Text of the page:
Crocker Snow was raised to appreciate a good adventure.
His father purchased the island of Muskeget for $12,000 in 1949 and used it as a hunting and fishing retreat throughout Crocker’s childhood. At nine years old, his father flew his small plane to the dirt airstrip that served as the island’s “airport”, dropping off him and his friend for a few hours of fishing, promising he’d be back to pick them up.
According to an interview Crocker did with the Vineyard Gazette a year ago, his father did end up retrieving him, and the island remains his adventurous respite to this day, a place he gets out to three or four times a year. These days, the Nantucket Land Bank co-owns/manages the 250 acres that make up Muskeget, and beyond the single camp that now occupies the landscape (there were six others at various points over the years that have been claimed by a series of hurricanes and perpetual high winds), little occupies the island besides scrub oak and wildlife. The largest creatures he shares the space with are the resurgent grey seals, which now number in the thousands, after near eradication during the first half of the 20th Century.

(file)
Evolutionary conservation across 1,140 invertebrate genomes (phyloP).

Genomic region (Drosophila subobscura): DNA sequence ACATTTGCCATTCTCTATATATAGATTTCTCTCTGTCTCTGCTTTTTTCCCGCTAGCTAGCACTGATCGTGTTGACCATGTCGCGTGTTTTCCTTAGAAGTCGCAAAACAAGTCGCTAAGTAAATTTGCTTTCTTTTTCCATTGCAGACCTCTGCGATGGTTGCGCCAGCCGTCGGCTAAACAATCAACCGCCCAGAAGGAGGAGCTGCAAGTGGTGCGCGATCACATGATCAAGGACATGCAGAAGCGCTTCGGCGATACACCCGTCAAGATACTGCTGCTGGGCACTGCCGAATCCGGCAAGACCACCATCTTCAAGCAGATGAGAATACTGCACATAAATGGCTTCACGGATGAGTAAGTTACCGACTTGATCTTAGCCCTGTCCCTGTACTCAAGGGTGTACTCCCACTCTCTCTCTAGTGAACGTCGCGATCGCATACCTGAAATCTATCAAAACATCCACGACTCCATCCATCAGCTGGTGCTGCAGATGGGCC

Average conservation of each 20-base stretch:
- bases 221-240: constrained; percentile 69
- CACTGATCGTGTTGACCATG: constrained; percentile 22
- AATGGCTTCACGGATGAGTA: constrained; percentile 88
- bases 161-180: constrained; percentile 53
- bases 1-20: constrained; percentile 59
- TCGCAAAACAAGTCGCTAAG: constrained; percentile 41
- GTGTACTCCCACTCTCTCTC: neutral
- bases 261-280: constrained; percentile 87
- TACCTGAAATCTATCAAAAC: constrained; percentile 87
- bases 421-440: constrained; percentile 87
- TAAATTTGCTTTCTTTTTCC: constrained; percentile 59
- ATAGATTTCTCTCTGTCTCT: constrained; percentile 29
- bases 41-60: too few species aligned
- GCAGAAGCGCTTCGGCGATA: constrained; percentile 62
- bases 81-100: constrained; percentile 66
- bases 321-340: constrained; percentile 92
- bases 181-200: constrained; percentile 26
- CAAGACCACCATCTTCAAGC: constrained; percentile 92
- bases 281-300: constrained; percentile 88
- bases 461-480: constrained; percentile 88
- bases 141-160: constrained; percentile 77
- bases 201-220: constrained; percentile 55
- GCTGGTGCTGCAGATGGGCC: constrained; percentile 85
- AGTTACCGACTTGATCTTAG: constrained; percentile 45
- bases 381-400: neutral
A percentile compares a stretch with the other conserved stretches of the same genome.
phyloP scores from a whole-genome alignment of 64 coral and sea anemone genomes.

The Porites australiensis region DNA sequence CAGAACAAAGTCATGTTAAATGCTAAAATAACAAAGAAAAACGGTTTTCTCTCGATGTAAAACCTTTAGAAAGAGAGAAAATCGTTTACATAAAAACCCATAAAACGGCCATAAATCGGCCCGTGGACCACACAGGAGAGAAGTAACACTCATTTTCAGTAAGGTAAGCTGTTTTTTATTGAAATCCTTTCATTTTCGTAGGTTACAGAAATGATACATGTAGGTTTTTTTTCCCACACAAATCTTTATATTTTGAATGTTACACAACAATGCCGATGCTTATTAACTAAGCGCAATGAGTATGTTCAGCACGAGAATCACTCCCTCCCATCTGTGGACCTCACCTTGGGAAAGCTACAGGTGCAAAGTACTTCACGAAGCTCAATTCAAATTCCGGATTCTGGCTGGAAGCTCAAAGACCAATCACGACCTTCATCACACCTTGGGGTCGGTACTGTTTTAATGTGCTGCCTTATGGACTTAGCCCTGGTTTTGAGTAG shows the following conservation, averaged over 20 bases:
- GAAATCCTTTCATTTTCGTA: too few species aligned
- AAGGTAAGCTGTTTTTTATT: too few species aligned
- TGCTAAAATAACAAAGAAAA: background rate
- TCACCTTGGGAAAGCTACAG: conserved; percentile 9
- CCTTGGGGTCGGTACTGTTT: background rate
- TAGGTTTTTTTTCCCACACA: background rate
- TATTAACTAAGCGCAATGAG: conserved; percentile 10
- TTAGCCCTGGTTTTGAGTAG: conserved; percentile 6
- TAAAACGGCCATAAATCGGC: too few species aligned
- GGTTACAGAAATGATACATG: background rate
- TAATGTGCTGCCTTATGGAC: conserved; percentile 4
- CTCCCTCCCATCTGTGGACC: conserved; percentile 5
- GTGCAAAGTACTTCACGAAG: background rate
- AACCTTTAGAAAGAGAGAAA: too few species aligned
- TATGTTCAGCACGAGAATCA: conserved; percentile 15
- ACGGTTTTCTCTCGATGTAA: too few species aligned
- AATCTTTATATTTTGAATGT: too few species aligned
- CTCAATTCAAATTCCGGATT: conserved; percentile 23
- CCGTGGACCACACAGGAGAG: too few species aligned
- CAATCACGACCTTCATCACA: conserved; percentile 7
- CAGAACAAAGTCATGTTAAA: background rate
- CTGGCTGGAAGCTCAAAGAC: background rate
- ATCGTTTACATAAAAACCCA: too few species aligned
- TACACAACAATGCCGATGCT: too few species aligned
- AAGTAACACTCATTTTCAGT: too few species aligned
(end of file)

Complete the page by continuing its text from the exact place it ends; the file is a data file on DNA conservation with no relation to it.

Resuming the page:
Found at the western-most point of Nantucket, Muskeget is an island not many Nantucketers know much about. Muskeget: Raw, Restless, Relentless Island is the study of a place devoid of human touch, a tiny microcosm of nature at its most wild, and a story all of us should read.